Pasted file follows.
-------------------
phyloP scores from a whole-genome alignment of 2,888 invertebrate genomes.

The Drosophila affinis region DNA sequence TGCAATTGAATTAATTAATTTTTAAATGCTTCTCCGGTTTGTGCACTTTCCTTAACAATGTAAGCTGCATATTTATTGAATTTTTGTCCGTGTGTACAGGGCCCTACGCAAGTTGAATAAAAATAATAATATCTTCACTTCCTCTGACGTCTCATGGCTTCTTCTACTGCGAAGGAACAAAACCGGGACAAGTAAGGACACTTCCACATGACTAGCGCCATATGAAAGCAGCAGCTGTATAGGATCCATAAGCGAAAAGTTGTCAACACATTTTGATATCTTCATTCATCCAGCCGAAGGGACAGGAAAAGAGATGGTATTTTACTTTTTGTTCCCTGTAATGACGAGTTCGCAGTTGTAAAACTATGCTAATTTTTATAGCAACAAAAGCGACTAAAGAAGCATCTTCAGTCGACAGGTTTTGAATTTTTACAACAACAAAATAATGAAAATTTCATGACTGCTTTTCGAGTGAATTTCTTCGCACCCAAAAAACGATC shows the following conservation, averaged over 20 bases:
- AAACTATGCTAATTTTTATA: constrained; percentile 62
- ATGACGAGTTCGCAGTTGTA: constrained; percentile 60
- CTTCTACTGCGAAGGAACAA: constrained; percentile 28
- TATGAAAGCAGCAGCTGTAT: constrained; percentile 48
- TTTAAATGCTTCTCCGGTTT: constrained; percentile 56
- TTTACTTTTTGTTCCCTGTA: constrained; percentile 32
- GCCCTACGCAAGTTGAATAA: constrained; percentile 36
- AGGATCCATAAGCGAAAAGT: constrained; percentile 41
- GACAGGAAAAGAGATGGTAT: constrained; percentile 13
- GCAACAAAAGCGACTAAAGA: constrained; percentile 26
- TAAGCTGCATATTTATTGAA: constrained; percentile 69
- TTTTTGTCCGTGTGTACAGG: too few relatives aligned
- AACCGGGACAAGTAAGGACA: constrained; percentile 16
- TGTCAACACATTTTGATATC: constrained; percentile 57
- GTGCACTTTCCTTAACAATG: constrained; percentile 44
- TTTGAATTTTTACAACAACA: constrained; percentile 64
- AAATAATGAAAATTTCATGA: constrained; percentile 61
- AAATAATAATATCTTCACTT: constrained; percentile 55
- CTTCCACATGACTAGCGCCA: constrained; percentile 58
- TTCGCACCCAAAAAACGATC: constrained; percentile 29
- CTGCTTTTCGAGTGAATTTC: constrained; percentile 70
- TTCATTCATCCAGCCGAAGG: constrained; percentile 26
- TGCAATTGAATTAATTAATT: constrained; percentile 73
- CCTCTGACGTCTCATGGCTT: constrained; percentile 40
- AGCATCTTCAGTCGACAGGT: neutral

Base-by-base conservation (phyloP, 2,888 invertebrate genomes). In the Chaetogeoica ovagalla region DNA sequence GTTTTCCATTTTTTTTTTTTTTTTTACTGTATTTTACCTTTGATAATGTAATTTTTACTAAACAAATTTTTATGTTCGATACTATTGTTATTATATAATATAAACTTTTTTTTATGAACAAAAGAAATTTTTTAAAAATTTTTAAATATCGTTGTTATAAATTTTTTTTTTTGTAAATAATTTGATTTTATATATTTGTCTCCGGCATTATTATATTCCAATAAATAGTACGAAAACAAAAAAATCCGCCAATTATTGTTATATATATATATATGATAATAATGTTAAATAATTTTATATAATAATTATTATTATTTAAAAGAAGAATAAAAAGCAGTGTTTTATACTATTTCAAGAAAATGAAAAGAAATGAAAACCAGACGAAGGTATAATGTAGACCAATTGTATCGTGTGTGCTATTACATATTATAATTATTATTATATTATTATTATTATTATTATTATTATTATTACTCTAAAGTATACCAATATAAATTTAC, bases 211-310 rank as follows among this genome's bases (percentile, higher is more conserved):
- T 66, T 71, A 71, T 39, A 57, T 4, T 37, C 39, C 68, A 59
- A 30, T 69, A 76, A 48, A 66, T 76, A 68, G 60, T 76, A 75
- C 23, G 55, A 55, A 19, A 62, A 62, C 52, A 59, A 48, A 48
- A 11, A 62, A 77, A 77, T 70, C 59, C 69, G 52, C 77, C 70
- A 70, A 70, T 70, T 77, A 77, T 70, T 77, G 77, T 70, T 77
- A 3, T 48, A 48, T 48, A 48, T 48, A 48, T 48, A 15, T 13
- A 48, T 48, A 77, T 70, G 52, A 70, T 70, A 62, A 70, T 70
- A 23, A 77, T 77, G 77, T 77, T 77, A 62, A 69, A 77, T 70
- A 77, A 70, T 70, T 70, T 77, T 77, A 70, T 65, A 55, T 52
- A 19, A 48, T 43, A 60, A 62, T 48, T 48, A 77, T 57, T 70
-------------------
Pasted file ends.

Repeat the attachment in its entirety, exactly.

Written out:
phyloP scores from a whole-genome alignment of 2,888 invertebrate genomes.

The Drosophila affinis region DNA sequence TGCAATTGAATTAATTAATTTTTAAATGCTTCTCCGGTTTGTGCACTTTCCTTAACAATGTAAGCTGCATATTTATTGAATTTTTGTCCGTGTGTACAGGGCCCTACGCAAGTTGAATAAAAATAATAATATCTTCACTTCCTCTGACGTCTCATGGCTTCTTCTACTGCGAAGGAACAAAACCGGGACAAGTAAGGACACTTCCACATGACTAGCGCCATATGAAAGCAGCAGCTGTATAGGATCCATAAGCGAAAAGTTGTCAACACATTTTGATATCTTCATTCATCCAGCCGAAGGGACAGGAAAAGAGATGGTATTTTACTTTTTGTTCCCTGTAATGACGAGTTCGCAGTTGTAAAACTATGCTAATTTTTATAGCAACAAAAGCGACTAAAGAAGCATCTTCAGTCGACAGGTTTTGAATTTTTACAACAACAAAATAATGAAAATTTCATGACTGCTTTTCGAGTGAATTTCTTCGCACCCAAAAAACGATC shows the following conservation, averaged over 20 bases:
- AAACTATGCTAATTTTTATA: constrained; percentile 62
- ATGACGAGTTCGCAGTTGTA: constrained; percentile 60
- CTTCTACTGCGAAGGAACAA: constrained; percentile 28
- TATGAAAGCAGCAGCTGTAT: constrained; percentile 48
- TTTAAATGCTTCTCCGGTTT: constrained; percentile 56
- TTTACTTTTTGTTCCCTGTA: constrained; percentile 32
- GCCCTACGCAAGTTGAATAA: constrained; percentile 36
- AGGATCCATAAGCGAAAAGT: constrained; percentile 41
- GACAGGAAAAGAGATGGTAT: constrained; percentile 13
- GCAACAAAAGCGACTAAAGA: constrained; percentile 26
- TAAGCTGCATATTTATTGAA: constrained; percentile 69
- TTTTTGTCCGTGTGTACAGG: too few relatives aligned
- AACCGGGACAAGTAAGGACA: constrained; percentile 16
- TGTCAACACATTTTGATATC: constrained; percentile 57
- GTGCACTTTCCTTAACAATG: constrained; percentile 44
- TTTGAATTTTTACAACAACA: constrained; percentile 64
- AAATAATGAAAATTTCATGA: constrained; percentile 61
- AAATAATAATATCTTCACTT: constrained; percentile 55
- CTTCCACATGACTAGCGCCA: constrained; percentile 58
- TTCGCACCCAAAAAACGATC: constrained; percentile 29
- CTGCTTTTCGAGTGAATTTC: constrained; percentile 70
- TTCATTCATCCAGCCGAAGG: constrained; percentile 26
- TGCAATTGAATTAATTAATT: constrained; percentile 73
- CCTCTGACGTCTCATGGCTT: constrained; percentile 40
- AGCATCTTCAGTCGACAGGT: neutral

Base-by-base conservation (phyloP, 2,888 invertebrate genomes). In the Chaetogeoica ovagalla region DNA sequence GTTTTCCATTTTTTTTTTTTTTTTTACTGTATTTTACCTTTGATAATGTAATTTTTACTAAACAAATTTTTATGTTCGATACTATTGTTATTATATAATATAAACTTTTTTTTATGAACAAAAGAAATTTTTTAAAAATTTTTAAATATCGTTGTTATAAATTTTTTTTTTTGTAAATAATTTGATTTTATATATTTGTCTCCGGCATTATTATATTCCAATAAATAGTACGAAAACAAAAAAATCCGCCAATTATTGTTATATATATATATATGATAATAATGTTAAATAATTTTATATAATAATTATTATTATTTAAAAGAAGAATAAAAAGCAGTGTTTTATACTATTTCAAGAAAATGAAAAGAAATGAAAACCAGACGAAGGTATAATGTAGACCAATTGTATCGTGTGTGCTATTACATATTATAATTATTATTATATTATTATTATTATTATTATTATTATTATTACTCTAAAGTATACCAATATAAATTTAC, bases 211-310 rank as follows among this genome's bases (percentile, higher is more conserved):
- T 66, T 71, A 71, T 39, A 57, T 4, T 37, C 39, C 68, A 59
- A 30, T 69, A 76, A 48, A 66, T 76, A 68, G 60, T 76, A 75
- C 23, G 55, A 55, A 19, A 62, A 62, C 52, A 59, A 48, A 48
- A 11, A 62, A 77, A 77, T 70, C 59, C 69, G 52, C 77, C 70
- A 70, A 70, T 70, T 77, A 77, T 70, T 77, G 77, T 70, T 77
- A 3, T 48, A 48, T 48, A 48, T 48, A 48, T 48, A 15, T 13
- A 48, T 48, A 77, T 70, G 52, A 70, T 70, A 62, A 70, T 70
- A 23, A 77, T 77, G 77, T 77, T 77, A 62, A 69, A 77, T 70
- A 77, A 70, T 70, T 70, T 77, T 77, A 70, T 65, A 55, T 52
- A 19, A 48, T 43, A 60, A 62, T 48, T 48, A 77, T 57, T 70